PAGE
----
Statue of  late CM Jayalalitha, Chennai,  AIADMK leader
Above image:  Carefully made bronze statue of Ms. Jayalalitha installed in the recent past before the party HQ in Chennai. She  was the former CM of Tamil Nadu and a dynamic leader of AIADMK party.  She  started out  as a successful movie actress in many languages and was a polyglot........................

With some exceptions many of these  political statues  are not inspiring and made and erected in haste. No importance is given to aesthetics.  Unlike western countries or any other developing nations,  we do not take the erection of statues seriously.  In the European and American cities you will find aesthetically built statues with memorials that enhance the beauty of the area with a small properly landscaped garden around it. In many cities such well maintained  nice statues attract lots of tourists.  In this respect  we do not celebrate the  modern history the way many other countries  build statues  with meticulous care. These statues lack workmanship, details of dress and facial expression, etc. I seldom ran into a beautiful and inspiring marble statue of Indian leaders  in TN like  that of Queen Victoria in Bangaluru or King George V in Delhi made by the famous British sculptor  Leonard Jennings.

As for the quality of most of these  statues, the less said, the better. They, with exceptions, are not known to have any ethical value  or sculptural finesse and  look drab  and unimpressive with no life; another blot is  they are not proportionately made. Neither  marble nor polished granite stone is used to make such statues.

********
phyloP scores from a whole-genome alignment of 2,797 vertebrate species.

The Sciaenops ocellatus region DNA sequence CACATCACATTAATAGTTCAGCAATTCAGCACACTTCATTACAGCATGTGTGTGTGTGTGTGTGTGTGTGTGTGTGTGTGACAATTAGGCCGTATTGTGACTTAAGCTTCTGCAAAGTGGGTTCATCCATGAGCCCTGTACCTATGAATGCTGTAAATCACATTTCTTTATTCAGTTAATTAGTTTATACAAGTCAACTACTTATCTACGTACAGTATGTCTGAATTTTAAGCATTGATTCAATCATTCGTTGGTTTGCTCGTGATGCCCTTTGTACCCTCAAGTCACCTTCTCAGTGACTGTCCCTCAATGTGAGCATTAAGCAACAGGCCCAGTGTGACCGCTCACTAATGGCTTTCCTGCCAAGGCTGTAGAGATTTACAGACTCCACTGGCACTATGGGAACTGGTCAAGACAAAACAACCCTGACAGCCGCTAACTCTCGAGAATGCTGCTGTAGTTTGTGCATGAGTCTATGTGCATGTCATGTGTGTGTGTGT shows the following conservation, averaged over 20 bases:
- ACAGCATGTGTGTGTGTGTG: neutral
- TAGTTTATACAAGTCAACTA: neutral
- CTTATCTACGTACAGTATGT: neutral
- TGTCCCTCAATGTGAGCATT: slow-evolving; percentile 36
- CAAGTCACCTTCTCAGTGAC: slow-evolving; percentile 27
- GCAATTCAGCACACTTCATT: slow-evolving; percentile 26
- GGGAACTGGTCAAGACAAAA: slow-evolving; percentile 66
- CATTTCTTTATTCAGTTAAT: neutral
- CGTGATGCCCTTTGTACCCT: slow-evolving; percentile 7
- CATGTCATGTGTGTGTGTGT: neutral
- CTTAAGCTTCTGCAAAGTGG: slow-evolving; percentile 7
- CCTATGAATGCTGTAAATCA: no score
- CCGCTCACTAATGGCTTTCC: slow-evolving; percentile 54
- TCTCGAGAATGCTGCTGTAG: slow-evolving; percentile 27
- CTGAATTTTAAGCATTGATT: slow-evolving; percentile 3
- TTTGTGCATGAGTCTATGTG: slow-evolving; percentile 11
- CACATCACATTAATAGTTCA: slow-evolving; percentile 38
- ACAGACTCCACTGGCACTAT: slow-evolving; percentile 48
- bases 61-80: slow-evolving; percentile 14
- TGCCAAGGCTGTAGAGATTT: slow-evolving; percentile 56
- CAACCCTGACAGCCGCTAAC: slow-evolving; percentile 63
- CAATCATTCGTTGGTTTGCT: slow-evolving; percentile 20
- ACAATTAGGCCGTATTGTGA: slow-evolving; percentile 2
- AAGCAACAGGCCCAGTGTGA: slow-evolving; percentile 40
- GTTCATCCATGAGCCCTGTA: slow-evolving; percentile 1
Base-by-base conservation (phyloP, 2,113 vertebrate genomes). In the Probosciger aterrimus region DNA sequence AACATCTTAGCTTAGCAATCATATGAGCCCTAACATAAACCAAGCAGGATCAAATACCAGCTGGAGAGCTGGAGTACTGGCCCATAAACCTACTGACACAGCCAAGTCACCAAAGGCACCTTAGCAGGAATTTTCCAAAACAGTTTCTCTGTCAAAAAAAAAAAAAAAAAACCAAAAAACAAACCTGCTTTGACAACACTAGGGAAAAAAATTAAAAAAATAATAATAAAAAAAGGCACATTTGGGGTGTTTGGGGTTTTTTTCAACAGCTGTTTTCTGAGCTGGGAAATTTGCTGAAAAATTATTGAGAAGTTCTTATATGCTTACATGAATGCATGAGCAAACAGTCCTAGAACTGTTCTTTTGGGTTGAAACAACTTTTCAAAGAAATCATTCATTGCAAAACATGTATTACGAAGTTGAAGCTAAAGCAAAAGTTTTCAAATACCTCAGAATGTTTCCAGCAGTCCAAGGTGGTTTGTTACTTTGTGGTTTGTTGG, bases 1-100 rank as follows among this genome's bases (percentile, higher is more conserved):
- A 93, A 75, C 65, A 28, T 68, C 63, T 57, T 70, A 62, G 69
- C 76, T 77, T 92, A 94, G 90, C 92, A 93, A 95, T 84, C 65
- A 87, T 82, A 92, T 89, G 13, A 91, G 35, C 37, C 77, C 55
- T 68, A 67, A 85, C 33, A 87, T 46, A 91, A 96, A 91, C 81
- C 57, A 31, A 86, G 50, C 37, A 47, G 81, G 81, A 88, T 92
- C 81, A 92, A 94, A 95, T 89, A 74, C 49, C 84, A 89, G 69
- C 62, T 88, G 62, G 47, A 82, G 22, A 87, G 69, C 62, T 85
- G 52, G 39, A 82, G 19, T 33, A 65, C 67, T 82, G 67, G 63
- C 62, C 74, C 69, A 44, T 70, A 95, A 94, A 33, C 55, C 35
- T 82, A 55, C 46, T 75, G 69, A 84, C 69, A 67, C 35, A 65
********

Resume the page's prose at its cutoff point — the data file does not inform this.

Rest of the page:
tallest statue, Sardar patel, freedom fighter Gujarat
Above image:  Tallest statue in the world. Freedom fighter Sardar Vallabhai Patel. 182 meter tall statue built at a cost of Rs. 2389 crore. It was declared open by PM Modiji in April 2019. It was not built to spite Nehru or any other leader.  Being a man of nerves and wisdom Patel  united all Indian princely states and suppressed terrorism where ever it raised its ugly head.............

Patel's  tallest statue,
The latest trend in the erection of  statues of freedom fighters is the  size;  the taller they are,  the more will be the impact on the people. Taking a cue from PM Modiji's giant statue project - tall  statue Sardar Vallabhai Patel  in Gujarat called   ''the Statue of Unity'',  political leaders across India already already expressed their intention to  embark on  building  giant statues  with a competitive spirit.
The CM of Uttar Pradesh Yogi Adityanath  has a proposal for  a gigantic Ram statue on the banks of the river Sarayu in Ayodhya, where the Hindu God is believed to have been born. The statue will be 151 m tall plus 50 m base - the total height of the statue is higher than  Patel's  statue. Shiv Sena and others have a tall statue  erected by the end of 2021. it will be  - 126 m tall just off the coast of Mumbai on a man-made island  with 86 m tall pedestal base.